Tuesday, March 08, 2005
Spring break, embryology, and miscellany Well, we're packing and ready to move off- heading north to visit both heather's and my parents. It will be nice to see everyone again, though the drive will be a long one (17 hours to SK). Whew. I just finished my Public health and Case study IV exams today, Pharmacology is tomorrow... fascinating, overwhelming, intoxicating, this pharmacology- feels like a dream, this is the stuff I always envisioned learning in vet school. It's a good feeling. I found out today that I have gained a place in the bovine pregnancy palpation lab for the second half of the semester; I had very nearly forgotten that I had asked to be added to the alternates list (that would be consulted were there any drops) for the course, so it was a nice surprise. I've already had comparatively extensive experience with palpation and ultrasonography, but the emphasis in my previous course work was placed on speed and accuracy, rather than diagnostic workup. This isn't necessarily a bad thing, out on a farm, clients rarely care how the ovaries feel and whether or not there is evidence of fremitus- they just want to know how long till the cow calves. But on the other side of things, with my interest in assisted reproductive techniques, I do want to hone my skills in the more complicated areas of bovine palpation- it seems like this class will be good towards that end. Plus, it will be nice to actually be around some cows again... academia is good to an extent, but this cow doctor wannabe does get a bit lonesome at times for that fresh country air and the sweet sounds of bovine eructation. We were discussing the development of the embryo in embryo transfer today. I found it amazing to see the rigid control of cell division that exists, with the maternal genome overseeing every single step of the process until the fetal genome is ready to assume the task. I was thinking to my self, if the old saying were true, that "ontogeny recapitulates phylogeny", why would there ever be a need for maternal control? Clearly there are no "random processes" involved in the formation of the blastocyst, and clearly there were no random processes involved in the formation of life. In fact, to get back to the ontogeny end of things, if the carefully regulated transfer of developmental control from maternal to fetal supervision does not occur, the entire process stops, dead in the water, never to progress another step beyond the useless intermediate stage. Amazing. Enough random musings... enjoy your break (if you have one- there are some advantages to being a student I guess, lol). Till next week...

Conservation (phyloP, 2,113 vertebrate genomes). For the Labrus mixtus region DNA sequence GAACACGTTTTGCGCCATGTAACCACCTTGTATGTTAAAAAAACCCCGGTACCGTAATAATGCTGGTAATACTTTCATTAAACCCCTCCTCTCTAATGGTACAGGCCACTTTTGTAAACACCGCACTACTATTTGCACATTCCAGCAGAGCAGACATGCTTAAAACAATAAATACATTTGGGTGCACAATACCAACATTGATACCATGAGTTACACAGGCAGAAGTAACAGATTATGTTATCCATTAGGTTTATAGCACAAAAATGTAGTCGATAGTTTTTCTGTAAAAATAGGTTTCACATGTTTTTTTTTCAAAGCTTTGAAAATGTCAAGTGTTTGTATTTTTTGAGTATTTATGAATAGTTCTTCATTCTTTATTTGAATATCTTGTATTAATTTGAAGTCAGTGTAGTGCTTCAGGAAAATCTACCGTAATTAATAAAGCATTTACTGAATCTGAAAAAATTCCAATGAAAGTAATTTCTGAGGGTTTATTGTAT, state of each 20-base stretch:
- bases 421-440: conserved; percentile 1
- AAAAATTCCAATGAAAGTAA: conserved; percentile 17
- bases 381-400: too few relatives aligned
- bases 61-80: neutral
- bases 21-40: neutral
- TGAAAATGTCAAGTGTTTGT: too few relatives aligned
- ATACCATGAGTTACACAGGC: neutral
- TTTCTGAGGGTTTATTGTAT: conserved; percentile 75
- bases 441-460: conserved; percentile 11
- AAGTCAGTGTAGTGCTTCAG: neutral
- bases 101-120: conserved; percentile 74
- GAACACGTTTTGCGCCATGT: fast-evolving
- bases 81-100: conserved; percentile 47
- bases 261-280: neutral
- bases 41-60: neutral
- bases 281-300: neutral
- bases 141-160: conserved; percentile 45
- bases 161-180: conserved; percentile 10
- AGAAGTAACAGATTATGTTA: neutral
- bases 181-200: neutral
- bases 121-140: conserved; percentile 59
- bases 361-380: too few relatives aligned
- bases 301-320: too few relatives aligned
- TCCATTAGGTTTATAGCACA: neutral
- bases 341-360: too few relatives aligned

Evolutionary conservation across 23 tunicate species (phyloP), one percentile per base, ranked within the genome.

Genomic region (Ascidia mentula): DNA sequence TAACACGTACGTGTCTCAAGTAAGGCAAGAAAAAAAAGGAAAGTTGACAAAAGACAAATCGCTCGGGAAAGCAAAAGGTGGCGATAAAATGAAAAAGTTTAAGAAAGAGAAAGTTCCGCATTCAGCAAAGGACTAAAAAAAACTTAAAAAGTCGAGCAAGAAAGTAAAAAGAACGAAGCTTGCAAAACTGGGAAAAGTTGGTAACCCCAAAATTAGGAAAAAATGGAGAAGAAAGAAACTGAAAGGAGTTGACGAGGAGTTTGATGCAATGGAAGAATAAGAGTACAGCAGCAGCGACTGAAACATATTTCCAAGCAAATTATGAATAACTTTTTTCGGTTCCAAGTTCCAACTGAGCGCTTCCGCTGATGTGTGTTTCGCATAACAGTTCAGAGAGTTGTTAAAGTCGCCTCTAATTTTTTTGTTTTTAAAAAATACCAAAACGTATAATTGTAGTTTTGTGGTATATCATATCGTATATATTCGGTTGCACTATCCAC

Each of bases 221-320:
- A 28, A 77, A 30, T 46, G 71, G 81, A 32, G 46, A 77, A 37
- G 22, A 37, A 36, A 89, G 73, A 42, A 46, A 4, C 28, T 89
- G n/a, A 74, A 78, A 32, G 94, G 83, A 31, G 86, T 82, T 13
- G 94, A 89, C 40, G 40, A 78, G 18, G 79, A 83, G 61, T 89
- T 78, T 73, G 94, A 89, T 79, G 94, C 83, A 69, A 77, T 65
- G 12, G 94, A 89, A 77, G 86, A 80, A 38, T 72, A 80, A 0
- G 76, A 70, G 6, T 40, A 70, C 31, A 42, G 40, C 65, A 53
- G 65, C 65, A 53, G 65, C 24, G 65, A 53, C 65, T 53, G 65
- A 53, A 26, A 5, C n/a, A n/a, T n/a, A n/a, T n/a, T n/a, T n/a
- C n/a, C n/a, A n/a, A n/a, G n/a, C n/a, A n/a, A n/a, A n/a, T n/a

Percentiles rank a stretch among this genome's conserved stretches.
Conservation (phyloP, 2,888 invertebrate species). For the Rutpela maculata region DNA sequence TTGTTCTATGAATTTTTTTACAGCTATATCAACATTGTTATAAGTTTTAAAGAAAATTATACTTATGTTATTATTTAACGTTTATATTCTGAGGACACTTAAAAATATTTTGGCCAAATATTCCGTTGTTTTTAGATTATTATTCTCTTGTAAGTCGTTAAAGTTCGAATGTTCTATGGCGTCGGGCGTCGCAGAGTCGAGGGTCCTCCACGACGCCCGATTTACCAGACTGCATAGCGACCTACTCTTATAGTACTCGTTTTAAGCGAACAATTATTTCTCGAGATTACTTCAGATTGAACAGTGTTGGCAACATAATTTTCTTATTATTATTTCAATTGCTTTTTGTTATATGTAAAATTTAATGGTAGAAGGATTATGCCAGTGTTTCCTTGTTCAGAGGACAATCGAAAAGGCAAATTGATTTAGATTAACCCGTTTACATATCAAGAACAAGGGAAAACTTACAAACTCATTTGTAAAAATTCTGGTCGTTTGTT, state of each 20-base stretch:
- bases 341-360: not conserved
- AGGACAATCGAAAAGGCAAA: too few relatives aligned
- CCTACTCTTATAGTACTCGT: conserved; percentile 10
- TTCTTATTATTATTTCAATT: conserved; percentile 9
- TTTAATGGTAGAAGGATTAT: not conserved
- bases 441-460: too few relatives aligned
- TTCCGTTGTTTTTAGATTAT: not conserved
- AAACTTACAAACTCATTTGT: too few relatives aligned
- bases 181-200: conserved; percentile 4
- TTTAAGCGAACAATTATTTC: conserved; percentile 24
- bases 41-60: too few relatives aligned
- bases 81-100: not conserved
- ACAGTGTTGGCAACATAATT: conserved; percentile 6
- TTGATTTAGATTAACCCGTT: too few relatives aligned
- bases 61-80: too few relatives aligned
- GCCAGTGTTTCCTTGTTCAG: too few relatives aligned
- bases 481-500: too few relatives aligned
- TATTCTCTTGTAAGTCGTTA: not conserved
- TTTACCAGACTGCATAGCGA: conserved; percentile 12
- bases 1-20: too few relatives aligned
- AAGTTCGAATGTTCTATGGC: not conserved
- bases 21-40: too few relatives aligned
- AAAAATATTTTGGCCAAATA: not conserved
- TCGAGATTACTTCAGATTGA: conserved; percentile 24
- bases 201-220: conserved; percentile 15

Sunday, March 06, 2005
S/he moved! I think I may have lost about five years of my life. The other night heather and I were getting ready for bed- she was already under the covers, I was in the bathroom brushing my teeth. The house felt like it was about 25 degrees above zero (turn down the heat at night to save money), so heather had the electric blow dryer under the covers with her, a practice I was not terribly concerned about since the implement turns it's self off when it gets too hot. I was busily sudsing away in my oral cavity when I heard the dryer turn off, accompianied by a consternated sounding heather's "oh drat". I thought nothing of it until I heard one of the most peircing screams in my life... followed by all too dead silence. I dropped my toothbrush and ran to the bedroom with my heart in my throat, sure heather had electrocuted herself or something horrible. What scene should meet my eyes but her sweetness bent over double on the bed... laughing. With the epinephrine surge I had experienced shivering it's way through my body, I sat down on the bed and asked what on earth was going on... "I am sooo sorry for scaring you" (interrupted by uncontrollable paroxysms of mirth) "I thought someone had sneaked up beside the bed and poked me in the side"... yes indeed, our little one had made himself known (not that I know the baby's sex or anything, just tired of typing in gender neutrality). I just stared, willing my heart to slow down and my peripheral vasculature to dilate, allowing resumption of blood flow... I could just stare... then of course I had to feel ;^). What an amazing experience... It's one thing to know your wife is pregnant, quite another to feel tangible evidence of your child's presence. Amazing.
This is so exciting.
This is so exciting.